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Journal Article

Deepwater Archaeology of the Black Sea: The 2000 Season at Sinop, Turkey

Robert D. Ballard, Fredrik T. Hiebert, Dwight F. Coleman, Cheryl Ward, Jennifer S. Smith, Kathryn Willis, Brendan Foley, Katherine Croff, Candace Major and Francesco Torre
American Journal of Archaeology
Vol. 105, No. 4 (Oct., 2001), pp. 607-623
DOI: 10.2307/507409
Stable URL: http://www.jstor.org/stable/507409
Page Count: 17

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Topics: Seas, Shipwrecks, Ships, Sonar, Coasts, Deep water, Nautical archaeology, Timber, Sea water, Archaeological sites
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Deepwater Archaeology of the Black Sea: The 2000 Season at Sinop, Turkey
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Abstract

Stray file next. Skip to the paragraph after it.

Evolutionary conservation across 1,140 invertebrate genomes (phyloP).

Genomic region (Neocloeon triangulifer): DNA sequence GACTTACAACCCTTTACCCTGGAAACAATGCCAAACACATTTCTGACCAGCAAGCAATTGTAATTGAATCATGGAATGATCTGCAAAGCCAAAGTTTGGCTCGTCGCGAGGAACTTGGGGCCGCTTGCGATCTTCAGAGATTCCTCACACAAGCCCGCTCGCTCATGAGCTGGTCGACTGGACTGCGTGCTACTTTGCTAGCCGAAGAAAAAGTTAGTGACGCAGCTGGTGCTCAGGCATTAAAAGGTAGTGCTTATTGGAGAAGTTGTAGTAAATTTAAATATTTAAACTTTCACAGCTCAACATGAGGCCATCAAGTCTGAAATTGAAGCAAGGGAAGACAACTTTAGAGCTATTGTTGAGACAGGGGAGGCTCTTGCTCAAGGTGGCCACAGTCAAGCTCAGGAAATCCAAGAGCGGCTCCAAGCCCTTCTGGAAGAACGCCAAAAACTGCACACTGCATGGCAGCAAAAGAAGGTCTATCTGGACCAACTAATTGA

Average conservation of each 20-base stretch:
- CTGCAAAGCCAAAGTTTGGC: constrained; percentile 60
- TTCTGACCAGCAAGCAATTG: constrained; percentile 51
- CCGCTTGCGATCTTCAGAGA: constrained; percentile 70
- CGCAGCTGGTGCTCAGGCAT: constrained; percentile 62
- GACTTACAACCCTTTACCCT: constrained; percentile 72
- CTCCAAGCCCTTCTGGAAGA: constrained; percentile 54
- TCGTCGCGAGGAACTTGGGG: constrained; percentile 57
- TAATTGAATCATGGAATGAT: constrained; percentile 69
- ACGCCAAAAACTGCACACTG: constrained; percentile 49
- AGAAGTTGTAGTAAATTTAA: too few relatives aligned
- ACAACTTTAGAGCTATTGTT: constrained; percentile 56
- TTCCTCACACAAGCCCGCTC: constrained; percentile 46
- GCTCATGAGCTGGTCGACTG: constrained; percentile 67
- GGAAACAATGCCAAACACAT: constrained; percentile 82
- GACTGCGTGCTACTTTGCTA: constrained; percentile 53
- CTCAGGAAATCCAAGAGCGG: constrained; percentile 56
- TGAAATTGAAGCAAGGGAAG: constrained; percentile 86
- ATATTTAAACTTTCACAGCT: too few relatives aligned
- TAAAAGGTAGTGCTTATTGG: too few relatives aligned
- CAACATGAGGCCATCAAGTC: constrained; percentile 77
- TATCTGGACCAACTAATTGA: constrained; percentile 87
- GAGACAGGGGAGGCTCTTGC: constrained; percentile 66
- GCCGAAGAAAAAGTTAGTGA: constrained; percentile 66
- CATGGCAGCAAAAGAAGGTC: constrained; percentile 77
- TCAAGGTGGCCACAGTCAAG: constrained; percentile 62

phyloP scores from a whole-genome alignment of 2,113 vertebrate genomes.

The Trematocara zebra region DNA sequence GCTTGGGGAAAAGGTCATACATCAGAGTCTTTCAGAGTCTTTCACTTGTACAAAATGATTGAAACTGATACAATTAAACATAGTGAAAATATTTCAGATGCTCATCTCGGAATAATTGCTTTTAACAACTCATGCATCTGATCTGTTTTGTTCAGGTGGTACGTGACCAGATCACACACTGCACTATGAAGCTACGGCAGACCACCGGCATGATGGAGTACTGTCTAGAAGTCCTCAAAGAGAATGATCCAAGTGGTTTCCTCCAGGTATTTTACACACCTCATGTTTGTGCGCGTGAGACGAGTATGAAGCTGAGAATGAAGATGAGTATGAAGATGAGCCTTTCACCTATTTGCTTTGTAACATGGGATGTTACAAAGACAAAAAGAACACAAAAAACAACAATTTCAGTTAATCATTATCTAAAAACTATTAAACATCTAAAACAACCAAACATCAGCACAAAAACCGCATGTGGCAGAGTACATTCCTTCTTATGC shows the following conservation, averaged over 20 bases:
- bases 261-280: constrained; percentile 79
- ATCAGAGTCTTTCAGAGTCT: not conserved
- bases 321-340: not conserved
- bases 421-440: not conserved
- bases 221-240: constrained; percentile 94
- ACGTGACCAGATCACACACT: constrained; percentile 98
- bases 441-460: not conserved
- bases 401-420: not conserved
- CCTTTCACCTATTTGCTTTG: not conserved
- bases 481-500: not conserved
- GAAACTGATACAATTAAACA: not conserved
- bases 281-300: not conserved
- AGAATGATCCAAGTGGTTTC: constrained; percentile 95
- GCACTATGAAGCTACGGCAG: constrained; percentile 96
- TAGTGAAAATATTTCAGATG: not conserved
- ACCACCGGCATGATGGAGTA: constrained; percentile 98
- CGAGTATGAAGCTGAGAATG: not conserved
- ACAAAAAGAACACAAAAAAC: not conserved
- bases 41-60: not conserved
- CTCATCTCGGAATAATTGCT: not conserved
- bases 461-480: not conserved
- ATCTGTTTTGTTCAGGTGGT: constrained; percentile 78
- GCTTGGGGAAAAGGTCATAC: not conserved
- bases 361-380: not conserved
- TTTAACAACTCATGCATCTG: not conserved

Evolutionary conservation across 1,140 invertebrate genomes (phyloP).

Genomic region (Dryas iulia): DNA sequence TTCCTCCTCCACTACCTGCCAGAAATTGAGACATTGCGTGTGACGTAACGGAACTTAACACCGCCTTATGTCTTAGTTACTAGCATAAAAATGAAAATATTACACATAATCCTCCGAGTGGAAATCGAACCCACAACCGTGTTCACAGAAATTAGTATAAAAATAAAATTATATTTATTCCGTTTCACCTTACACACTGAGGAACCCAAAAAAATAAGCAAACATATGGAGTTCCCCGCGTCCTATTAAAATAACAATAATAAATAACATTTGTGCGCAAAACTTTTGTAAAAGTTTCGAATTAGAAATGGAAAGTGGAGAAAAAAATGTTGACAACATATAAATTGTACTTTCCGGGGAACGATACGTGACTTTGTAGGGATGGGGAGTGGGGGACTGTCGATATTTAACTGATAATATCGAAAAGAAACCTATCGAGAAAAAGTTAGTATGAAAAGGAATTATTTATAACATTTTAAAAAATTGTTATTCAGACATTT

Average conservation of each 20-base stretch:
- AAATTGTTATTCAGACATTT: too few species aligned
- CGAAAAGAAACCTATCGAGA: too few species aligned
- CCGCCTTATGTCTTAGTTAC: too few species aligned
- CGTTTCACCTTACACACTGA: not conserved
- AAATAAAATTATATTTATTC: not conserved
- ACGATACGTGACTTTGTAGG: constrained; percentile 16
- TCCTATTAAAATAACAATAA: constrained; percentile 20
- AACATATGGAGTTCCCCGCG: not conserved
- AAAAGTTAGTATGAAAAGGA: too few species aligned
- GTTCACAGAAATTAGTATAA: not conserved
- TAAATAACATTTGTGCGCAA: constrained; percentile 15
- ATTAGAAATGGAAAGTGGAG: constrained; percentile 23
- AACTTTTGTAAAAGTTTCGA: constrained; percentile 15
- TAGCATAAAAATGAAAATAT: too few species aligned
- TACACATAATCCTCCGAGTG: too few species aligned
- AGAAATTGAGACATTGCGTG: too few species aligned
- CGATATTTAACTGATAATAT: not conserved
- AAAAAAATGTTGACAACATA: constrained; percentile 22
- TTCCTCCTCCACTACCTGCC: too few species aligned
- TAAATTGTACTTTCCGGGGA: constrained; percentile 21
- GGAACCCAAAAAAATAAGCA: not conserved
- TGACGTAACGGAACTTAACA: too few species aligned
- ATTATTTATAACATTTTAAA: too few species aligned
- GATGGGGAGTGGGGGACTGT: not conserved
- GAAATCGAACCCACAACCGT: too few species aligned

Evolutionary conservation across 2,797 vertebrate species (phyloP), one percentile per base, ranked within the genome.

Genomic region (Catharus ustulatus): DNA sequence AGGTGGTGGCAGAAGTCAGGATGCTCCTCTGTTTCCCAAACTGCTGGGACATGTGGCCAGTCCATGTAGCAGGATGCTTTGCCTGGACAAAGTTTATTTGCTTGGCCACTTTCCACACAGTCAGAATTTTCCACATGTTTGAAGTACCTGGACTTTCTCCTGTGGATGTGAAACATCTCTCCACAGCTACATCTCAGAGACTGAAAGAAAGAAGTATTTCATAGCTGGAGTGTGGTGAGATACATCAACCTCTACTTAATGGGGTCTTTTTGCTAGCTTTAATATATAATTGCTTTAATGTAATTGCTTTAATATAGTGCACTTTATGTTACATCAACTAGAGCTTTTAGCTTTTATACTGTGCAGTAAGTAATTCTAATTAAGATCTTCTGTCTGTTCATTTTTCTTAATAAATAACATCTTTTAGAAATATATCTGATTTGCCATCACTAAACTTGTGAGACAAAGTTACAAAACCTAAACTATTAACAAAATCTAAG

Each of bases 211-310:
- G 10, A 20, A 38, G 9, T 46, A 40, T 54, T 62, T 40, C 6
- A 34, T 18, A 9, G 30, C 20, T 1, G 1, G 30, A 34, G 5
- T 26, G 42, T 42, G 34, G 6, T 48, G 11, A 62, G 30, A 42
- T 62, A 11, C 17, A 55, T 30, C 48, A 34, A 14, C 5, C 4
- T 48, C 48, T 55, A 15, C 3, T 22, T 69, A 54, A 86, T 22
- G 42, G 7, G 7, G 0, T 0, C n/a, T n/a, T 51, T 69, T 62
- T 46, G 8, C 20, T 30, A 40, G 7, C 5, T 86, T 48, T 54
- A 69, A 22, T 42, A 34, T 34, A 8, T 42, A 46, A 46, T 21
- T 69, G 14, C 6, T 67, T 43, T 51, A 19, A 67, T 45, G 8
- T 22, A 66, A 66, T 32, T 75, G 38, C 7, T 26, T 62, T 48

In 2000, a major expedition for deepwater archaeology was conducted by the Institute for Exploration in the Black Sea along the northwestern coast of Turkey from the Bosporus to the Turkish seaport of Sinop. A complementary land-based expedition will be reported upon elsewhere. The 2000 underwater expedition had three research objectives: to search for evidence of human habitation prior to major flooding of the Black Sea that researchers predicted occurred some 7,500 years ago; to investigate a deepwater shipping route; and to search for ancient wooden ships in the sea's anoxic bottom waters. Research methods included the use of a phased-array side-scan sonar, a towed imaging sled, and a small remotely operated vehicle (ROV) to collect deep-sea survey data. Three shipwrecks and a probable site reflecting human habitation prior to the proposed flooding event were located at depths around 100 m. One additional shipwreck was found within the anoxic layer at a depth of 324 m. The ship found within the anoxic layer was intact, in a high state of preservation, and dated to the Byzantine period of 450 A.D.

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